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Sep 19, 2013

Catching Piranhas in the Amazon

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WRITTEN BY

The Outdoor Journal

A Norwegian-Indian adventurer goes looking for deadly piranhas in the Amazon. Here’s a first-hand account of the river’s lure

By Sagar Sen

Piranhas (1978) was probably one of the first B-grade horror movies my parents took me to during my childhood days in Bangalore, India. If I can recall, I saw it in a makeshift movie theatre on the badminton courts of the Indian Institute of Science Gymkhana. The bloody carnage of the piranhas was forever etched in my memories. They were a horde of carnivorous fish that could devour a human in minutes and turn the water blood red.
Twenty years later, in July 2013, I find myself in Brazil for a computer science conference- one step nigher to spotting the piranha from close quarters! Whenever I think of South America, I think of the Amazonas. One, for the movie ‘Piranhas’ and the other, my childhood fascination for a not-so-well-known adventure game from Sierra Entertainment called Ecoquest 2: The Lost Secret of the Rainforest.
Coming to Brazil instantly meant a chance to venture into the Amazonian rainforest. The Amazonas stretch up to 5.5 million square kilometers, spanning countries such as Brazil, Peru, Colombia, Venezuela, Ecuador, Bolivia, Guyana, Suriname and French Guiana. It’s more than the half of Europe. Amazonas is mostly unchartered and its mysteries lie beneath a thick green canopy.

GETTING TO THE AMAZONAS

Rio de Janeiro is a popular hub for arrivals to Brazil. We decided to fly to Manaus, Amazonas from Rio. As far as lodging was concerned, we looked up a trip advisor and zeroed in on a company Amazon Gero Tours. Our modest choice for lodging, food and activities cost us 600 BRL (270 USD) for 4 days and 3 nights in a hammock. On arrival, we were picked up at the airport and taken to Ararinha Jungle Lodge, about 100 km south of Manaus. The trip to the lodge itself is fascinating- a boat ride from Rio Negro to the Amazon river. Followed by a one hour long bus ride, and then again a canoe ride in dense forests to Paraná do Mamori.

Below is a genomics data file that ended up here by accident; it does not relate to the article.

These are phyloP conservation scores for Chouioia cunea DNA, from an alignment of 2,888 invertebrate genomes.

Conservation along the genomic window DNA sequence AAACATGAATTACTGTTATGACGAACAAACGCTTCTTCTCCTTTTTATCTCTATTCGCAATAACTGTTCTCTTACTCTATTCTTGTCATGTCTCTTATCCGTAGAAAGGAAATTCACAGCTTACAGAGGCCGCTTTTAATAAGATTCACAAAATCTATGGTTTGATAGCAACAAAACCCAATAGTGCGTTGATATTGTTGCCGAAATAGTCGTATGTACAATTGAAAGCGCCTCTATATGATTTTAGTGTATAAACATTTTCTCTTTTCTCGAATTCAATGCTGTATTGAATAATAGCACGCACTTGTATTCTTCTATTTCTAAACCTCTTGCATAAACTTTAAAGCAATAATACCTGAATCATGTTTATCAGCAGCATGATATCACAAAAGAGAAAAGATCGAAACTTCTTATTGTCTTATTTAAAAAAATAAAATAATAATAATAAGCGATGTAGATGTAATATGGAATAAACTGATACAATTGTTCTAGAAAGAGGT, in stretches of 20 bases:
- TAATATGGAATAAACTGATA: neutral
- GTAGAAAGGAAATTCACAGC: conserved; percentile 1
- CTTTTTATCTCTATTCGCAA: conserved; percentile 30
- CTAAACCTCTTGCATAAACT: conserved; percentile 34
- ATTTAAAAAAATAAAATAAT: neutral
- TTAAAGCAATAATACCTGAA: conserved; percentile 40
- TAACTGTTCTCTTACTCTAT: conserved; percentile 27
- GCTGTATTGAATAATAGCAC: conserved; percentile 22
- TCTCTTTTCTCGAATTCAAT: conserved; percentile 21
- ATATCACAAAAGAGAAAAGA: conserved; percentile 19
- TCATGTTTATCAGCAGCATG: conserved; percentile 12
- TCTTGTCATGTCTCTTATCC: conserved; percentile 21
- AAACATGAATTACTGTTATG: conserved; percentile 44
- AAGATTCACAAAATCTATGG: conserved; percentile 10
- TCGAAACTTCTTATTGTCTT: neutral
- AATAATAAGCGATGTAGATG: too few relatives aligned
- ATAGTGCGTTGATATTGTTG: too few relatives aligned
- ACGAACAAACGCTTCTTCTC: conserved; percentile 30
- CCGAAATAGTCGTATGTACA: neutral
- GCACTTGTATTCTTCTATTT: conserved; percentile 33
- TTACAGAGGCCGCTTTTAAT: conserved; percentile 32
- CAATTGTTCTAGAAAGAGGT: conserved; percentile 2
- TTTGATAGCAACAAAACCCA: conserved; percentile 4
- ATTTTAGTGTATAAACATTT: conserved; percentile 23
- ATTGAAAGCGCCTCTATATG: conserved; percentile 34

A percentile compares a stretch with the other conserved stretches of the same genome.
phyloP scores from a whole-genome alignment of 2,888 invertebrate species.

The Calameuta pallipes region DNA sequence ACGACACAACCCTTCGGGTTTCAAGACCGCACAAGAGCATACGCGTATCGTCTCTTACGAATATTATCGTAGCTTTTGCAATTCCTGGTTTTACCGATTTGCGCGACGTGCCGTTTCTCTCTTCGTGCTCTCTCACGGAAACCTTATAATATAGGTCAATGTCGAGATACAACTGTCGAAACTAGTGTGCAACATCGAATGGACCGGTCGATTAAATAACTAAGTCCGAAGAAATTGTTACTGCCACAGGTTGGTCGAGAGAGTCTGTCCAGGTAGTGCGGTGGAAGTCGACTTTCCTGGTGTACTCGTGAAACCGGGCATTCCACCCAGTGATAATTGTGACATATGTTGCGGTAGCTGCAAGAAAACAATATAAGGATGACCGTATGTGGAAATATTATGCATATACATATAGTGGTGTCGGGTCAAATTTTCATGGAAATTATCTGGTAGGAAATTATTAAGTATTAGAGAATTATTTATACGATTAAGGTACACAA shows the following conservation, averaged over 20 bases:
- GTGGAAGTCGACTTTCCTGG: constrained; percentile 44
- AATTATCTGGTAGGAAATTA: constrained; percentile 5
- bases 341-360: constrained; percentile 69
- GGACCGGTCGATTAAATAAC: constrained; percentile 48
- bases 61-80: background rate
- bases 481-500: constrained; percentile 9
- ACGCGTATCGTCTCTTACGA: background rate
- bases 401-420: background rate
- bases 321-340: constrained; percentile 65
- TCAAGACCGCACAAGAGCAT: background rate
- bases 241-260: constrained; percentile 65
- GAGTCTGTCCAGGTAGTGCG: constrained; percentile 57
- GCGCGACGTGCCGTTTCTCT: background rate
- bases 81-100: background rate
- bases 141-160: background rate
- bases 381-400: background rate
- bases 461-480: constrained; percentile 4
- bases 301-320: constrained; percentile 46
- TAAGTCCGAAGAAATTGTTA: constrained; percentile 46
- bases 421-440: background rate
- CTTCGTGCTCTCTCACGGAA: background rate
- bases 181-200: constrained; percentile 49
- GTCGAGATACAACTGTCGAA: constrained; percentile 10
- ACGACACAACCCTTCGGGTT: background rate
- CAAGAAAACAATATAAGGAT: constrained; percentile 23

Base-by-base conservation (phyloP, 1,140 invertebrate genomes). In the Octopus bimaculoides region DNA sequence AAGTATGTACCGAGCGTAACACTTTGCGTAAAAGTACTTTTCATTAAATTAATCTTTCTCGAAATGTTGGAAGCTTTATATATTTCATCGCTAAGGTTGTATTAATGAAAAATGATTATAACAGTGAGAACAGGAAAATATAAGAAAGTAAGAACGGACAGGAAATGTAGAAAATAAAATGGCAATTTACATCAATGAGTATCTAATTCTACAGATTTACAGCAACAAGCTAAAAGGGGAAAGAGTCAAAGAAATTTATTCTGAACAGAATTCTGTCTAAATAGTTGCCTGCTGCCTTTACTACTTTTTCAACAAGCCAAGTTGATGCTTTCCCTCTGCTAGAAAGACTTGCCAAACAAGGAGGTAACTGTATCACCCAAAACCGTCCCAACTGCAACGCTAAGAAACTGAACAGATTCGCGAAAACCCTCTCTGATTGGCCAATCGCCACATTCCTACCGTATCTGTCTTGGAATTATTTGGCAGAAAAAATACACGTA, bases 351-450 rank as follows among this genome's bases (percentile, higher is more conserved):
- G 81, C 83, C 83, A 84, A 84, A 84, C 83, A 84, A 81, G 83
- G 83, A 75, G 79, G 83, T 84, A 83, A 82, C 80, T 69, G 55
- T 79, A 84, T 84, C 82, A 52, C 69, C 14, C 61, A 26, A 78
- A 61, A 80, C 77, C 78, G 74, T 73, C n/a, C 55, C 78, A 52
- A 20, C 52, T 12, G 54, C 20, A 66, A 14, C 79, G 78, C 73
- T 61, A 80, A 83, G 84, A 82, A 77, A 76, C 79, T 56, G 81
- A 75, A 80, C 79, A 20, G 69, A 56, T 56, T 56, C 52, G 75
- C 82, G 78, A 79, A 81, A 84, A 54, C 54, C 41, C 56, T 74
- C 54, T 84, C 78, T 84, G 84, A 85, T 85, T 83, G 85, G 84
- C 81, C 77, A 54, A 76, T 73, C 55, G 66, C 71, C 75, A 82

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THE PIRANHA-FISHING EXPERIENCE

Eco-tourism in the Amazon involves a wide range of activities including spending a night in the jungle, spotting/swimming with pink dolphins, bird watching and jungle treks, to name a few. Nevertheless, fishing for Piranhas is one of the most unique experiences you can have in the Amazonas. Osmar and Fabiano, our jungle guides, took us to a shady lagoon on the Mamori lake. They called it the ‘Piranha Place’ and asked us promptly: “Who wants to swim?”.

Of course everyone on the boat had seen the movie and preferred staying dry. Osmar handed us a bag of bait, essentially small chunks of raw meat and a fishing rod with a hook.  The technique to catch piranhas is to stick a small piece of meat to the hook, perturb the water with the fishing rod and drop the hook. One must ensure that the fishing cord is tense and not loose. When piranhas start nibbling on the meat, one must be able to sense the vibrations in the fingers and give a jerk to hook the piranha.

Despite all this technical know-how, I managed to catch only one piranha. They are stealthy and nibble away the meat with their razor sharp teeth with astonishing speed. Our Argentinian friend Jose caught one but it came off the hook and started jumping around in the boat. He tried to catch it with his bare hands and instantly got bit by the piranha on his index finger with blood oozing out of the gashes in an ellipse. Osmar told us that two places in the Amazonas one wouldn’t even dare swimming in, are ‘Queen’s lake’ and ‘Piranha Lake’. We caught about 15 fish in total but put them back in the lake.